Gut Tips #5: Is It Your Brain Or Your Gut?

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Great piece from Dr Kharrazian today on email which gives me my latest gut tip for you. (If you missed any, you can catch up here). Is your chronic gut problem really a brain problem? Read on…

How could the gut possibly affect mood?

While they may be far apart on an anatomy diagram, the digestive system communicates with the brain and impacts its function via two primary pathways:

1. By sending neurological input via the vagus nerve, a large nerve that extends from the brainstem (base of the brain) down to all the organ systems. This pathway is bi-directional, which is why you’ll hear both terms, “brain-gut axis” and “gut-brain axis.”

2. Via “post-biotics,” certain byproducts of bacteria that inhabit our gut. These sometimes harmful chemicals cross the protective layer around the brain called the blood-brain barrier. Once in the brain, they can cause brain inflammation.

Fix the brain to fix the gut

More and more these days you hear, “All disease begins in the gut.

Gut disorders are at the root of many health conditions. But while addressing the gut can impact mood, what many practitioners don’t realize — and therefore do not address — is that for many patients, gut issues are based in the brain.

This means the brain must be addressed in order for the gut to operate at its best. In full circle, this helps lay the groundwork for healthy mood and cognition.

Traumatic brain injuries and gut function

With traumatic brain injuries (TBI) it’s common to see patients experience depression, anxiety, and suicidal ideation years or even decades after the actual injury.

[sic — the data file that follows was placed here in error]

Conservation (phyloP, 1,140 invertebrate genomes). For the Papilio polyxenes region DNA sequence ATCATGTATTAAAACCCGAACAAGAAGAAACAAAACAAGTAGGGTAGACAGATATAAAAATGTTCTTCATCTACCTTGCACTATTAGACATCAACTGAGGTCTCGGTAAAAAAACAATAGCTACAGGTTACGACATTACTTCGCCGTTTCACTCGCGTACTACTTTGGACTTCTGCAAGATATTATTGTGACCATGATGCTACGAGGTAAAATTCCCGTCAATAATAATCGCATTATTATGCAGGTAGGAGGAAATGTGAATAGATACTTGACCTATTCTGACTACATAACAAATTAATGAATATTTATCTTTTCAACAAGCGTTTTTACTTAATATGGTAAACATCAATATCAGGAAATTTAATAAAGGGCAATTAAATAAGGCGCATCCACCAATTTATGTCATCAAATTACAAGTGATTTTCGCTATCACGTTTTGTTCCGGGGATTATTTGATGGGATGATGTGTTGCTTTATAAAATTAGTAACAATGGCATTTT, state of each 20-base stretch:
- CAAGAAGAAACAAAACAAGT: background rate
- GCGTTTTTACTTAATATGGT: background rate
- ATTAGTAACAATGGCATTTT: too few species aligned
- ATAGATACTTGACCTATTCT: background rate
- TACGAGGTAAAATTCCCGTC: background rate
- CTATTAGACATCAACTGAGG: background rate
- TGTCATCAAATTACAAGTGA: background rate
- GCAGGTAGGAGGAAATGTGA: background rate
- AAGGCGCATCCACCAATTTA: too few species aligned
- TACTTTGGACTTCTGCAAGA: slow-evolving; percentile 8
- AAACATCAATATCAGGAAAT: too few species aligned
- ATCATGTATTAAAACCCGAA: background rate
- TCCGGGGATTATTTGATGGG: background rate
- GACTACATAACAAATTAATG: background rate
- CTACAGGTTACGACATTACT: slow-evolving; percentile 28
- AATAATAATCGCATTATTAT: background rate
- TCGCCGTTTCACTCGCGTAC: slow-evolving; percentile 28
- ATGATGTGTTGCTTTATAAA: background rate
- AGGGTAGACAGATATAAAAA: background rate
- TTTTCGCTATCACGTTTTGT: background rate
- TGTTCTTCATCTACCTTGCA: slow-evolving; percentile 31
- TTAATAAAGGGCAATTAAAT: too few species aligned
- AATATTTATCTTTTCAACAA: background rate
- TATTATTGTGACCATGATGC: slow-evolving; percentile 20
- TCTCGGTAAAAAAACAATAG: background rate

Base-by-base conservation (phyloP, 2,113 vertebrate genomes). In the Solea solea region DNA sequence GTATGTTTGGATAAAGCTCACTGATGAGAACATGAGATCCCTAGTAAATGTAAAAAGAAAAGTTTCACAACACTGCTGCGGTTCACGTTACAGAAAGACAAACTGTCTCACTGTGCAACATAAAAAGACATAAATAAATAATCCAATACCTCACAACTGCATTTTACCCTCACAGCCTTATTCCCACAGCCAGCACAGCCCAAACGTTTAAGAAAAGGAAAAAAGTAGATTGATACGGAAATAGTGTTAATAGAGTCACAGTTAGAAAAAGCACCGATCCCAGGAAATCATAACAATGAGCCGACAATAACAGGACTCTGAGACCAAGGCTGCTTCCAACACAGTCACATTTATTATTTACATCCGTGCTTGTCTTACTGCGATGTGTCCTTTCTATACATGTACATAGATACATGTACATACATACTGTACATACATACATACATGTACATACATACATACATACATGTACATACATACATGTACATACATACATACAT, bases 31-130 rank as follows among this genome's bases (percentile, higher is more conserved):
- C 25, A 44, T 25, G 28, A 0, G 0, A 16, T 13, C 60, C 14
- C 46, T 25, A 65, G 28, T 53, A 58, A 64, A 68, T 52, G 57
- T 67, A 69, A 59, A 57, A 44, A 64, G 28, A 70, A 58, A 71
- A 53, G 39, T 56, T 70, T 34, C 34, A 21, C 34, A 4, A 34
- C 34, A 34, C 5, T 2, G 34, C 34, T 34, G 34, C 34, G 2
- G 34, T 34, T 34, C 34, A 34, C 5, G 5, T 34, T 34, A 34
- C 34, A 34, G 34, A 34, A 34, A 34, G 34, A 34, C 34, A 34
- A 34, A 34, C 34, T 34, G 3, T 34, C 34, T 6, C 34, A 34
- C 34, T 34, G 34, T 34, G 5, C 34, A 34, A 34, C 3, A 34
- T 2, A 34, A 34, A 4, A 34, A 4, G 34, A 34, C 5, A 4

This is due to smoldering, long-term brain inflammation instigated by the injury. However, most patients and doctors don’t know this is possible, or what to look for.

We used to think the intensity of impact was the key factor in assessing brain injury: Indeed, if you lose consciousness from a brain impact, it’s certain your brain has received significant injury.

But it turns out it’s not how hard you hit your head that matters most, but what was going on with the brain environment before the impact.

The following factors can make a head impact far more devastating:

  • Blood sugar instability (think chronic low/high blood sugar swings, or diabetes).
  • Chronic toxin exposure.
  • Autoimmunity.
  • Systemic inflammation
  • Health issues that cause low oxygen to the brain such as poor circulation to hands and feet, anemia, asthma, and lung disorders.

Everyone seems to think only pro football players with repeated TBIs are at risk for long-term brain issues.

Yet at my clinic I see countless everyday people with a history of brain impacts where they never lost consciousness.  When pressed for deeper health history, they often reveal, “Oh, I did have a concussion five years ago but I recovered quickly and it’s not a problem any more.

These patients suffer from:

  • Anxiety and depression
  • Cognitive issues
  • Personality changes
  • Neurological issues
  • Disrupted gut function
  • Autoimmunity
  • Chronic systemic inflammation
  • And more

That’s when the red lights go on and we look to the brain for the source of symptoms.

Interesting, huh? Check out my Brain factsheet for more if this sounds like you – about a third of the way down, read about NeuroInflammation.

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